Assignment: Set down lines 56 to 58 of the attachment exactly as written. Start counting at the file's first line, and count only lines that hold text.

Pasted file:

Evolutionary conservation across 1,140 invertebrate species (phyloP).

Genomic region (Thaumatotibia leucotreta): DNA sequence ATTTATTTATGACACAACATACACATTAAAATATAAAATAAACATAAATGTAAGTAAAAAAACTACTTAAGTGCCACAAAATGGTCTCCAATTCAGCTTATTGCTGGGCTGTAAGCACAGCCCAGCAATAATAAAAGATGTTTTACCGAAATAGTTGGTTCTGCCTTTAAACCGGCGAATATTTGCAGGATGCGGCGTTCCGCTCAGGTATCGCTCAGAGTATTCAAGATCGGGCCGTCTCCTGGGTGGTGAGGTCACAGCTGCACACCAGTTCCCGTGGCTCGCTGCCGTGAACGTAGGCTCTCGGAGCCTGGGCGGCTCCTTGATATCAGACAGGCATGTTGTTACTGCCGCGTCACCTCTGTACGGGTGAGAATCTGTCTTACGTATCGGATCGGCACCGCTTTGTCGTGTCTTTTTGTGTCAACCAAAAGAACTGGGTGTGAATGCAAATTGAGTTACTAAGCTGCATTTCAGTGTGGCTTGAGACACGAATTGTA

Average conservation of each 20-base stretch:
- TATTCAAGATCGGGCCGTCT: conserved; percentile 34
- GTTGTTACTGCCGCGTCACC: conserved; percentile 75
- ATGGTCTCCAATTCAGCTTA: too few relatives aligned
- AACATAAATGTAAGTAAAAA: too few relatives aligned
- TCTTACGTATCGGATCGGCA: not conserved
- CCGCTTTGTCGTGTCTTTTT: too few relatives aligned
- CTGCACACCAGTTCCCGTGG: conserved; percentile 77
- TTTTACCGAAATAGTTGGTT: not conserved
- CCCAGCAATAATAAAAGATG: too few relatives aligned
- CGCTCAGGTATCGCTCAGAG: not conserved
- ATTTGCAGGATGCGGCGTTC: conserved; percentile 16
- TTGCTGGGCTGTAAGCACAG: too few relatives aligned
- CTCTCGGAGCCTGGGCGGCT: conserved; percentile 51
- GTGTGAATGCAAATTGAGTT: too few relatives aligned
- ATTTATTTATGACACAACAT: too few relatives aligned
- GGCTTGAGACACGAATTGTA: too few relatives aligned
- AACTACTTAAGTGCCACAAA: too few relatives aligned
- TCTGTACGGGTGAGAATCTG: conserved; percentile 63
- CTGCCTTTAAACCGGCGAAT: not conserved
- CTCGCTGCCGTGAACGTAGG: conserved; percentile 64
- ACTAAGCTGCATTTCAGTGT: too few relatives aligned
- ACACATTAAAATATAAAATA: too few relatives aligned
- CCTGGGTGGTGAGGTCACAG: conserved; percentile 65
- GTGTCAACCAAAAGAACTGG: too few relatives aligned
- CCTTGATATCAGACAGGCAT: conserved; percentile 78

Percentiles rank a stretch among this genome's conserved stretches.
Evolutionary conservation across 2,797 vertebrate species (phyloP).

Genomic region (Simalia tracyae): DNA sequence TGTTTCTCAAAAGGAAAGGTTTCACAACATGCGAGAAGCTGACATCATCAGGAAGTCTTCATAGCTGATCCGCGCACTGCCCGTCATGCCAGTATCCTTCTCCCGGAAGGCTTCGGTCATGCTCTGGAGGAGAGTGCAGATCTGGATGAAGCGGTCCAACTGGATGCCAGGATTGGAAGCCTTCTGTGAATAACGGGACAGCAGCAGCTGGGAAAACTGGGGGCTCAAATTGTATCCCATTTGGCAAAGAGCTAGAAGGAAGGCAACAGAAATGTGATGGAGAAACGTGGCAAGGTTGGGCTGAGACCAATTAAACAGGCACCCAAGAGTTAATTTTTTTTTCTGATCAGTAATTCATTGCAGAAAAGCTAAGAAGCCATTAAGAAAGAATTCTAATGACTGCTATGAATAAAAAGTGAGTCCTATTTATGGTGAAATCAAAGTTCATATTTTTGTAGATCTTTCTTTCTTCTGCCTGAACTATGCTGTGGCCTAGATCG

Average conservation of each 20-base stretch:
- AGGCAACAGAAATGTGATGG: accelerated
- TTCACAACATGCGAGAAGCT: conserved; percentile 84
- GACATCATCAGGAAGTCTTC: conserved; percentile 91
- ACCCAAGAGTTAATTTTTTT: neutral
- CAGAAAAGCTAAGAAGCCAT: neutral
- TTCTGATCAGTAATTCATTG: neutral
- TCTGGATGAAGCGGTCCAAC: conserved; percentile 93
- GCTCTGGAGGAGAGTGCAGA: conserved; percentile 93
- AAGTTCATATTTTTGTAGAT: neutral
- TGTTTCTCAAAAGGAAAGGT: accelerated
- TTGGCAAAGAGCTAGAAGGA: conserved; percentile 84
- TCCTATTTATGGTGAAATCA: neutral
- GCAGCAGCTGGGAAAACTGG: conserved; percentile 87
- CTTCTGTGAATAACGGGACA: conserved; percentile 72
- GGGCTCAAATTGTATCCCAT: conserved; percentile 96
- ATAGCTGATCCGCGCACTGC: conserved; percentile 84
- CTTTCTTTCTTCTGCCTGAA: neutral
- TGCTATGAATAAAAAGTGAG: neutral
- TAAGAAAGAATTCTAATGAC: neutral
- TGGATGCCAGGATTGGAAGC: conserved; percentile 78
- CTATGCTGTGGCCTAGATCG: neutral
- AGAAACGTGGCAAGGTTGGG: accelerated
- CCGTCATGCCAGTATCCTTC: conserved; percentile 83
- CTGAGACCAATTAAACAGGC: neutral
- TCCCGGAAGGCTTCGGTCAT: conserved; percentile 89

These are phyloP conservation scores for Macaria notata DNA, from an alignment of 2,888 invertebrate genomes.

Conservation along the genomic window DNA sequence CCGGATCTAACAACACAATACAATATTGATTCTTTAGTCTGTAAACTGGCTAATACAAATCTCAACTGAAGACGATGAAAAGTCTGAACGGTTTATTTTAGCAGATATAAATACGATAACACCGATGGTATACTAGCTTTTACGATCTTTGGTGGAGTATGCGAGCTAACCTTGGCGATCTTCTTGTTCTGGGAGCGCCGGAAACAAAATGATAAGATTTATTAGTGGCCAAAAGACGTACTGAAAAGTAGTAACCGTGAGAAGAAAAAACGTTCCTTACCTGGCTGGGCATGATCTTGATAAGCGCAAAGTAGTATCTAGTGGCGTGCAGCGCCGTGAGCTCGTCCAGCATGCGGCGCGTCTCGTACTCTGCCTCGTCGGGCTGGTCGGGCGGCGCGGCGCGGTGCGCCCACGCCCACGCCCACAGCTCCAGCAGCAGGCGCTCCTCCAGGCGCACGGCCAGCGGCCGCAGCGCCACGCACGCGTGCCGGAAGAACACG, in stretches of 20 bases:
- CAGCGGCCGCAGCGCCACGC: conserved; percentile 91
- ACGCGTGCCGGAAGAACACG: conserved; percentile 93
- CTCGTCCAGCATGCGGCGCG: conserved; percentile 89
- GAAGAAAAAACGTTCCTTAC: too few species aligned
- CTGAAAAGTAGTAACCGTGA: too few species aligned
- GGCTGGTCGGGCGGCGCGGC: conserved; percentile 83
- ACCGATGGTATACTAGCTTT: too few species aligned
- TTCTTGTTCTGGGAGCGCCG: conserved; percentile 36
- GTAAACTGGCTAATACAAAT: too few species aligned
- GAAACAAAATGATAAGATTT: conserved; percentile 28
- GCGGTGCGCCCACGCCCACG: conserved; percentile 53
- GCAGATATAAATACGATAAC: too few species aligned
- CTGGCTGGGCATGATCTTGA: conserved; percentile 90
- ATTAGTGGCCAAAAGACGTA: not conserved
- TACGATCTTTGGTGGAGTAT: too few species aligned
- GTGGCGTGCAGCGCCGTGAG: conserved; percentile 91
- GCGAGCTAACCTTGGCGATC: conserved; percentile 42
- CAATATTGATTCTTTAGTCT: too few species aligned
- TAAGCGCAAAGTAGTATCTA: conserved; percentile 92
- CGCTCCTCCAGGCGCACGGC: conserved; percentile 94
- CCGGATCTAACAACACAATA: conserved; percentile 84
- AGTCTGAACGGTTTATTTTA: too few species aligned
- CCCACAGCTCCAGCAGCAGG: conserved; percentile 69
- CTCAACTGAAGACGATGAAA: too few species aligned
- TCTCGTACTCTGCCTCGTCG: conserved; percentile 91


- CTGAGACCAATTAAACAGGC: neutral
- TCCCGGAAGGCTTCGGTCAT: conserved; percentile 89

These are phyloP conservation scores for Macaria notata DNA, from an alignment of 2,888 invertebrate genomes.